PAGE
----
In the wake of September 11th, the United States “launched a military campaign to eliminate the Taliban and the [terrorist] group al Qaeda’s rule over Afghanistan.” In addition to eliminating the terrorist base in Afghanistan, the goal was to help the country become a viable member of the international state system again. The danger to the region comes, however, when despots who sponsor terrorism, such Saddam Hussein, seize control of state power and use it to their own ends, including the development of chemical, biological, and nuclear weapons. According to the UN Security Council and US intelligence, in 1999 “Saddam Hussein had biological weapons sufficient to produce over 25,000 liters of anthrax,” “materials sufficient to produce more than 38,000 liters of botulinum toxin,” and the materials to produce as much as 500 tons of sarin, mustard, and VX nerve agent.” In addition, he had “upwards of 30,000 munitions capable of delivering chemical agents.”5

For years Saddam Hussein violated the “laws and principles of the international system,” while at the same time using the system to prevent intervention into the internal affairs of a supposedly legitimate sovereign state. In making his case for intervention in Iraq, Bush argued that “year after year, Saddam Hussein has gone to elaborate lengths, spent enormous sums, taken great risks to build and keep weapons of mass destruction. But why? The only possible explanation, the only possible use he could have for those weapons, is to dominate, intimidate, or attack.”6 The primary justification of the Bush administration for Operation Iraqi Freedom in 2003 was the presence of weapons of mass destruction. Whether the weapons existed or not, Saddam, by hindering UN inspections, gave the impression that he had not abandoned his biological, chemical, and nuclear programs, which was a violation of UN Security Council Resolution 687, issued on 3 April 1991, which established the UN Special Commission on weapons (Unscom), extended sanctions, and included the “Saddam Hussein clause,” which linked “the continuation of sanctions with the survival of the present Iraqi regime.”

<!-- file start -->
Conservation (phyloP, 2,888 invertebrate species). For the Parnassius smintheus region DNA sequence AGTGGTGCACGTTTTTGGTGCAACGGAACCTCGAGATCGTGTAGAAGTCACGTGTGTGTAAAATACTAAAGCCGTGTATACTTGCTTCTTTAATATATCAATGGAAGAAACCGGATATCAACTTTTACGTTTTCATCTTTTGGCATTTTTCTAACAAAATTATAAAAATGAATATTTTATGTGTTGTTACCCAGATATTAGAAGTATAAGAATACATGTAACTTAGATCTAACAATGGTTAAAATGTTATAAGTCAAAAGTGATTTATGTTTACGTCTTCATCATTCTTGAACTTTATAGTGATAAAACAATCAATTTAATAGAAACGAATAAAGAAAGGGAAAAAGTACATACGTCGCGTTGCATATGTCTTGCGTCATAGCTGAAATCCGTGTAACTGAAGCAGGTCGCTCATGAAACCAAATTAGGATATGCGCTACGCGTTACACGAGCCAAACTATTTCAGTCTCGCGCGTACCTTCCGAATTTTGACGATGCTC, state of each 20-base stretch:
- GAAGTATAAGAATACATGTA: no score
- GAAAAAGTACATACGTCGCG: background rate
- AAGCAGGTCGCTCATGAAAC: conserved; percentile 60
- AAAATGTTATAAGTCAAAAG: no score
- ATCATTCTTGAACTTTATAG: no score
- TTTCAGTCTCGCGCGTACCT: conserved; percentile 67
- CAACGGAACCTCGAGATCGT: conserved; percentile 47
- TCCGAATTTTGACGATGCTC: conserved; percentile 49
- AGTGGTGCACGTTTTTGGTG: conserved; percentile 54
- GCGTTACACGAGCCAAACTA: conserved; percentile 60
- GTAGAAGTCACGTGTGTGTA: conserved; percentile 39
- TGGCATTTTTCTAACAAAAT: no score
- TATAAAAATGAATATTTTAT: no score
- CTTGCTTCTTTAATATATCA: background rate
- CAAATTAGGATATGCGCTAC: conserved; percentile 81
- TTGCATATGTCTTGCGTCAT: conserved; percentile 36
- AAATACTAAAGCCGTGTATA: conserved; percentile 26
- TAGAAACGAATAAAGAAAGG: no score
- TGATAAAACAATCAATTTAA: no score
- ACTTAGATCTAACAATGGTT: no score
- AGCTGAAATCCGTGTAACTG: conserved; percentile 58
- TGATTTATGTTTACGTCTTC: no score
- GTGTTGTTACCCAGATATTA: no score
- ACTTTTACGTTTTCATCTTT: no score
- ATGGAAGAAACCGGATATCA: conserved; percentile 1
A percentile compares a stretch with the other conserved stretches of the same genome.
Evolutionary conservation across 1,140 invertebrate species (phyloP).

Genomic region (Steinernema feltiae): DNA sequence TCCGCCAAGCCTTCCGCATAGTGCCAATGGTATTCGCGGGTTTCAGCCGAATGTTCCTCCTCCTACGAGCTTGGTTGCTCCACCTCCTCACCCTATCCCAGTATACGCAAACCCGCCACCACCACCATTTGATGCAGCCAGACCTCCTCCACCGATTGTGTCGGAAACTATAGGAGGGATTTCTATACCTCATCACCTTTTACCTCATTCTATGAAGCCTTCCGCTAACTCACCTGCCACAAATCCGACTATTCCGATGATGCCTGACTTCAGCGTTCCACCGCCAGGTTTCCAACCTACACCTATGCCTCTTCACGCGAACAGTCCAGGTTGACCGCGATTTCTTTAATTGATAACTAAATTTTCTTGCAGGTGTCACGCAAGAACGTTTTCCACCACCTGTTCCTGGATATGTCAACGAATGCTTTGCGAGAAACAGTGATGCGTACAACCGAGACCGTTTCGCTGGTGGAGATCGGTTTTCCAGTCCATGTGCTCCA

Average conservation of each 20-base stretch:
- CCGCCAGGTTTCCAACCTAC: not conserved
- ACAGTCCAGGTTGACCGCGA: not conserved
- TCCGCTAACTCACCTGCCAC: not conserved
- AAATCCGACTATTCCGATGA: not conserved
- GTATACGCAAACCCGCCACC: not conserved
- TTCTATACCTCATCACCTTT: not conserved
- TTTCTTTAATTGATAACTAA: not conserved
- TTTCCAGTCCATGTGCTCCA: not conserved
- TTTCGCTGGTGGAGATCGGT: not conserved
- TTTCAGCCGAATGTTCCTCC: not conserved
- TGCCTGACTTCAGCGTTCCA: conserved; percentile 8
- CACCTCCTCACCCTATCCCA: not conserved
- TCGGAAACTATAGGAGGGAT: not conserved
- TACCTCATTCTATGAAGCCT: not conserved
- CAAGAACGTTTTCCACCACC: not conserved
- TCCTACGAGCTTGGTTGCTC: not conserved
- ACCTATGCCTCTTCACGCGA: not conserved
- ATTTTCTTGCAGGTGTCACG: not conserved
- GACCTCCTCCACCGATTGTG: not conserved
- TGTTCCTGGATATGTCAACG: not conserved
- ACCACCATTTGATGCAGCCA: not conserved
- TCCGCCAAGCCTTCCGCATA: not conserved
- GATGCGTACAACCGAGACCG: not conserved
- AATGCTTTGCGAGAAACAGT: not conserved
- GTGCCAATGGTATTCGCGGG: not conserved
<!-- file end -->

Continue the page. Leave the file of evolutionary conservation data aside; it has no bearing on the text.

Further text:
One could argue, however, that the 2003 war against Saddam Hussein was more than a war to uncover his weapons of mass destruction. It was about his flat-out defiance and assault on the international system going back 20 years and especially since the first war against him authorized by the international system in 1991. Between April 1991 and March 2003, the UN Security Council passed at least sixteen resolutions, which became the basis for the 2003 war. The crucial one was Resolution 1441, which was adopted by the Security Council on 8 November 2002. According to the resolution, the Security Council “further recalling that its resolution 687 (1991) imposed obligations on Iraq as a necessary step for achievement of its stated objective of restoring international peace and security in the area, Deploring the fact that Iraq has not provided an accurate, full, final, and complete disclosure, as required by resolution 687 (1991), of all aspects of its programmes to develop weapons of mass destruction and ballistic missiles with a range greater than one hundred and fifty kilometres, and of all holdings of such weapons, their components and production facilities and locations, as well as all other nuclear programmes, including any which it claims are for purposes not related to nuclear-weapons-usable material, . . .”7 In addition, “the nature of Saddam Hussein’s regime – including a decade of Iraqi noncompliance with international arms inspections and its open support for Palestinian suicide bombers – enabled the hardliners [within the Bush administration] to establish a credible threat in a potential relationship between Saddam Hussein and international terrorist organizations such as Al Qaeda.8